• Historic Centre of Warsaw

Visit: 18th-19th April 2015


This was the first lads’ trip of the year; this time the trio who visited Luxembourg and Istanbul together this time set sail for Warsaw. Ross, Nowell and I had some time ago booked ourselves a two night break in the capital of Poland, ostensibly for the purpose of attending the qualifying stages of the 17th International Chopin Piano Competition. Held every five years, it is one of the few major musical competitions solely to feature the work of one composer. Nowell and I are both quite into Chopin, so this was an opportunity not to be missed – to hear Chopin played by professional pianists in the composer’s home country of Poland.


We flew out on LOT Polish Airlines and began to familiarise ourselves with the local brew – Żywiec – on the plane. It’s not particularly exotic to us since thanks to all of the Polish immigrants to Britain you can buy it in any corner shop now. The picture above shows a typical scene with each of us reading our Economist. At Heathrow we had eaten a fried breakfast at The Perfectionist’s Cafe, a Heston Blumenthal venture. I thought it was very good – particularly the black pudding – and the Worcester sauce pippettes that come with the Bloody Maries are nice idea.


Getting into town from the appropriately-named Chopin Airport was easy, and we emerged into the sunlight from Centralna railway station to find the cityscape dominated by the imposing Palace of Culture and Science – which Wikipedia describes as a mixture of Stalinist architecture and American art deco.

After drinking some vodka in our hotel room overlooking the city we went out for food and some more drinks, where Nowell was briefly defeated by a local tipple known as ‘U-boot’ – a pint of beer with a shot of vodka dropped into it! He soon regained his spirit, though, and saw it through to the early hours.


The next morning we headed out for a bit of culture. Ross led us to the Zachęta National Gallery of Art, which is an impressive neoclassical building with a three-dimensional frieze in the tympanum that spills out of its confines toward the viewer. Unfortunately the inside doesn’t do it justice, it being full of modern art under exhibition titles that I wouldn’t dream of repeating on this family-friendly blog.


The next day we sought out the National Museum in Warsaw, which is the one you will want to visit if you are into more traditional art. After an absurdly long queue that taught us two lessons (the Polish are a cultured people, into their art but also chronically inefficient at selling tickets) we were able to get in and wander around the large collection of gruesome medieval altarpieces and wooden carvings, as well as more modern works by relatively obscure and local artists.


As for the World Heritage Site, the Historic Centre of Warsaw is a pretty small section of the centre of the city that showcases what the area was like prior to its destruction by Nazi Germany in the Second World War. Over 85% of the city’s buildings were destroyed in the war, as depicted movingly in the Roman Polanski film The Pianist, which I urge all to see.IMG_4421-1 It was in response to the Warsaw Uprising of 1944 that the Germans took the decision to annihilate the city, destroying over 700 years of historical buildings ranging from the thirteenth to the twentieth century. The remarkable thing about what the people of Poland achieved in five years after the war was that they followed historical plans and imagery in great detail, enabling them to rebuild the city very much as it had been. Walking around the narrow streets of the old quarter it is quite easy to forget that it is largely artificial, though the occasional surviving piece of stonework riddled with bullet holes serves to remind the visitor of the terrible things that happened here 70 years ago.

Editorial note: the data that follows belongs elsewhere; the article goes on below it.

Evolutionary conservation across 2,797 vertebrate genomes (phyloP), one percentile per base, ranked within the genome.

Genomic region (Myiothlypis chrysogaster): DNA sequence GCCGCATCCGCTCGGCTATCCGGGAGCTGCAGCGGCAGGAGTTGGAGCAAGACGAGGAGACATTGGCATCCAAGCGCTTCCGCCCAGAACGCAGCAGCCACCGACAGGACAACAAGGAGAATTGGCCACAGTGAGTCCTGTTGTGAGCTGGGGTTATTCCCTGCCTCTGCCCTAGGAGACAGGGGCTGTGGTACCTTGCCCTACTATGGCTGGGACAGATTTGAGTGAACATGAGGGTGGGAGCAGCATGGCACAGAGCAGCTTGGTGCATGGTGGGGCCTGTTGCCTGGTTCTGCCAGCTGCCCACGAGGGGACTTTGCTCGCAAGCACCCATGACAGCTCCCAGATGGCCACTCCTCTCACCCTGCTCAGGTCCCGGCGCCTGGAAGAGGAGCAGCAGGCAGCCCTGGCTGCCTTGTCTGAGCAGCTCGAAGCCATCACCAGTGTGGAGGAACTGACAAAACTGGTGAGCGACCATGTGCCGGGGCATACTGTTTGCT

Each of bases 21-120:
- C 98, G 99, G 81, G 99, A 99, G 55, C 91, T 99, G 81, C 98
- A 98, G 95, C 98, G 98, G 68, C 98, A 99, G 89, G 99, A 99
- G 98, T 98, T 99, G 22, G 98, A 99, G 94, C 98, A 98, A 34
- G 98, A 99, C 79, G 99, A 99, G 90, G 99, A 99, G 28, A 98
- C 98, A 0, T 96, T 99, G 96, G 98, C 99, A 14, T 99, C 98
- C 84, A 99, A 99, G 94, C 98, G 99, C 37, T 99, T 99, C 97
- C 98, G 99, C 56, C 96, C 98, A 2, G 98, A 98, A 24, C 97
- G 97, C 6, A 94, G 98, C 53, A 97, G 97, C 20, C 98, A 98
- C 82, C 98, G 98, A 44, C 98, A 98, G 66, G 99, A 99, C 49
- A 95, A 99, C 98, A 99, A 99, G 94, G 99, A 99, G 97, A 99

A centrepiece of the rebuilt centre is Castle Square, below, where Bill Clinton gave a speech welcoming Poland into NATO in 1997. Here we came across an outdoor Orthodox church ceremony beside Sigismund’s Column (the Polish equivalent of our Nelson’s Column, I guess).


Below is the Church of the Holy Trinity, where Chopin himself used to perform. The piano competition this year is being held at the Warsaw Philharmonic, which we arrived at in the nick of time. They must have been running the contestants in alphabetical order, because we saw three performers whose surnames all began with ‘O’: Arisa Onoda, Georgijs Osokins and Misora Ozaki. They each performed six pieces, most of which I didn’t know, and were graded by a panel of judges seated behind us. At the end of a two week slog, the judges went on to select 84 participants to take part in the competition proper, to be held in October of this year.

IMG_4419-0Food-wise, we weren’t bowled over by what we ate in Poland. I didn’t manage to find any PDO/PGI foods anywhere, though we surely ate some traditional foods: cabbage and nettle soup, pierogi dumplings, pork knuckle, etc, of which I liked the soup best. We flew home on a rickety old 737, where Nowell and I bade Ross farewell before commencing our long coach ride back to Bristol. There are 13 more WHSs in Poland, so there will be plenty of going back to do, taking advantage of Ryanair’s extensive route network into secondary Polish cities with unpronounceable names – like Bydgoszcz (for the Medieval Town of Toruń) and Rzeszow (for the Wooden Churches of Southern Małopolska).


3 thoughts on “• Historic Centre of Warsaw

  1. Pingback: • City of Graz – Historic Centre and Schloss Eggenberg | Tom's World Heritage Site travel blog

  2. Pingback: • Castle of the Teutonic Order in Malbork | Tom's World Heritage Site travel blog

  3. Pingback: • Medieval Town of Toruń | Tom's World Heritage Site travel blog

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